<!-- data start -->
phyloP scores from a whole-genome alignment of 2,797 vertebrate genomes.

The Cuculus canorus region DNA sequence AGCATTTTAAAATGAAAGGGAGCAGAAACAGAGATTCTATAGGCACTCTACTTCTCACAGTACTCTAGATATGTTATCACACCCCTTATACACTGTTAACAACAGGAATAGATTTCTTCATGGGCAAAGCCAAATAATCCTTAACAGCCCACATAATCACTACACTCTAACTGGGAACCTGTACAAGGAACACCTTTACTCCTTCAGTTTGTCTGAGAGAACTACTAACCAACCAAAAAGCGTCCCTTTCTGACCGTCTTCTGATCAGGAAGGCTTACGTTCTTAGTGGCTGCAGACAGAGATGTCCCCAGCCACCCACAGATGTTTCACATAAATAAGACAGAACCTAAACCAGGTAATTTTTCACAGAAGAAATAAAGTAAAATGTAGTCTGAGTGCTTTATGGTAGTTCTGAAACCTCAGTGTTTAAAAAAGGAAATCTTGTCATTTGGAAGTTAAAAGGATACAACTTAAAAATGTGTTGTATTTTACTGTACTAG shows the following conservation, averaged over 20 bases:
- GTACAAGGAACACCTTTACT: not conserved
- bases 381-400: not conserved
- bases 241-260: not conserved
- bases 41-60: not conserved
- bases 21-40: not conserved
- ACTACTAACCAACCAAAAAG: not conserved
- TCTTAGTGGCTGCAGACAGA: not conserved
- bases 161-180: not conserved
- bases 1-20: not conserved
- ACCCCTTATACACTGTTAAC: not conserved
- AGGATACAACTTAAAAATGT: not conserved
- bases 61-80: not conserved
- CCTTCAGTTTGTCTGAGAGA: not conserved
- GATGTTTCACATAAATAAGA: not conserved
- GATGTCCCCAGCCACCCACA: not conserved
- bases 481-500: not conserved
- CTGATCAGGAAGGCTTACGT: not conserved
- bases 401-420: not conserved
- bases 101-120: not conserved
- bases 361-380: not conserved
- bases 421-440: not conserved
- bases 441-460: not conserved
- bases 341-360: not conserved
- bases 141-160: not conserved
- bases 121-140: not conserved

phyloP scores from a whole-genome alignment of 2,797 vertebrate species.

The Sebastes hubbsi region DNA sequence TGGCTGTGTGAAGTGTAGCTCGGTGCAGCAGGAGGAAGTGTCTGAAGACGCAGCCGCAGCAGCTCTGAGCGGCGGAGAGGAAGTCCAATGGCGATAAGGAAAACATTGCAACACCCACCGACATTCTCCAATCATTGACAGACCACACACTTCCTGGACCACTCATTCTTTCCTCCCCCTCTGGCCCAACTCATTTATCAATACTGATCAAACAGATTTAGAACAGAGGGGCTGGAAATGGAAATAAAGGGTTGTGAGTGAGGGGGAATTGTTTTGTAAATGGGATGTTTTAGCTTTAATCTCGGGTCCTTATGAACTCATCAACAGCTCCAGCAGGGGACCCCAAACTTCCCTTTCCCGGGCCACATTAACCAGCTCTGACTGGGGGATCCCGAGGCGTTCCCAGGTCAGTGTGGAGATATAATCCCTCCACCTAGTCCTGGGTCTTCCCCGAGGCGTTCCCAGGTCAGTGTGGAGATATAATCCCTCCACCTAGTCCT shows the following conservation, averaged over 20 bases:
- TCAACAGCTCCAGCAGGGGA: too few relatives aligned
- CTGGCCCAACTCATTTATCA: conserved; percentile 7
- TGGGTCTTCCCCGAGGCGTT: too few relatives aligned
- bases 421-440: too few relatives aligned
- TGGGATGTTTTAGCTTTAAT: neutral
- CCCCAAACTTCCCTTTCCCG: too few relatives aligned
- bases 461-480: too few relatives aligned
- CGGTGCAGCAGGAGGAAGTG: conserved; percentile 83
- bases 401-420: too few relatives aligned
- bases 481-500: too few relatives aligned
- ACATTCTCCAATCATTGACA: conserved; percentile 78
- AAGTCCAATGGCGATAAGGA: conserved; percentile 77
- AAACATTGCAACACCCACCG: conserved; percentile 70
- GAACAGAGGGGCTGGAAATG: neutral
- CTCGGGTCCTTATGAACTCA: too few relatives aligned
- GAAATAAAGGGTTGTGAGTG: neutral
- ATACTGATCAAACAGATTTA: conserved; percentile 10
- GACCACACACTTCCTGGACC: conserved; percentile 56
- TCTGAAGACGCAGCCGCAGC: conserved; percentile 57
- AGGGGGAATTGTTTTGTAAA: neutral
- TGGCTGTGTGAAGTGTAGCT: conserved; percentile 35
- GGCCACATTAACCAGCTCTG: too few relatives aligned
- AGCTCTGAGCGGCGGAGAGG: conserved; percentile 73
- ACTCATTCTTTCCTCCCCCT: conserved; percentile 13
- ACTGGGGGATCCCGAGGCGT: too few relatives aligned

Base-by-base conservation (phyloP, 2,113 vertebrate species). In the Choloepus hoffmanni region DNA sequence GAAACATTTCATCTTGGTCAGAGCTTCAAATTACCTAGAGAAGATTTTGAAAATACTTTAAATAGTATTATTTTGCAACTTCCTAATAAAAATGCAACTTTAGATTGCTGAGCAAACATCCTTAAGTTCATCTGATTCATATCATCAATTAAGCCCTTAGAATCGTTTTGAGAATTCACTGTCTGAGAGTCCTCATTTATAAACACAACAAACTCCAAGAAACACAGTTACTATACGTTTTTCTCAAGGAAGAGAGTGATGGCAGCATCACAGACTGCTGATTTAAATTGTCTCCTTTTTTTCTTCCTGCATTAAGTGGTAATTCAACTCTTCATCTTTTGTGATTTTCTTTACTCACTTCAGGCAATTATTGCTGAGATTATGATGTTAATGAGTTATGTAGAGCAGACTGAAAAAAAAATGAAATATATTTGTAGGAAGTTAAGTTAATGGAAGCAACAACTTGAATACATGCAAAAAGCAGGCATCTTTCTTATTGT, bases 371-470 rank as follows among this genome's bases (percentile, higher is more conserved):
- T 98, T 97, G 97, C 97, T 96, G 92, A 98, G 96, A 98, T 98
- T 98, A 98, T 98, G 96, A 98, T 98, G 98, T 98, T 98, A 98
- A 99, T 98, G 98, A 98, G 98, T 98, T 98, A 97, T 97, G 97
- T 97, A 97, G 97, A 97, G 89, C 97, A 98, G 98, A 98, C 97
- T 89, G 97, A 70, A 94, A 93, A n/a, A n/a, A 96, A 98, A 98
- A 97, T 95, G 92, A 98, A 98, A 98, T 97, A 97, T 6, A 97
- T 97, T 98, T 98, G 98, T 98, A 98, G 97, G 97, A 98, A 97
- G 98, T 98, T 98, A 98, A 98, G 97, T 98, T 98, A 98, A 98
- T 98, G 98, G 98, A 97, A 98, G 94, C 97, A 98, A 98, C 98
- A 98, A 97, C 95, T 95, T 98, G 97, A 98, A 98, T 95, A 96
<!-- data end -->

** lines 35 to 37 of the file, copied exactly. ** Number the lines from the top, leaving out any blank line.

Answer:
- CCCCAAACTTCCCTTTCCCG: too few relatives aligned
- bases 461-480: too few relatives aligned
- CGGTGCAGCAGGAGGAAGTG: conserved; percentile 83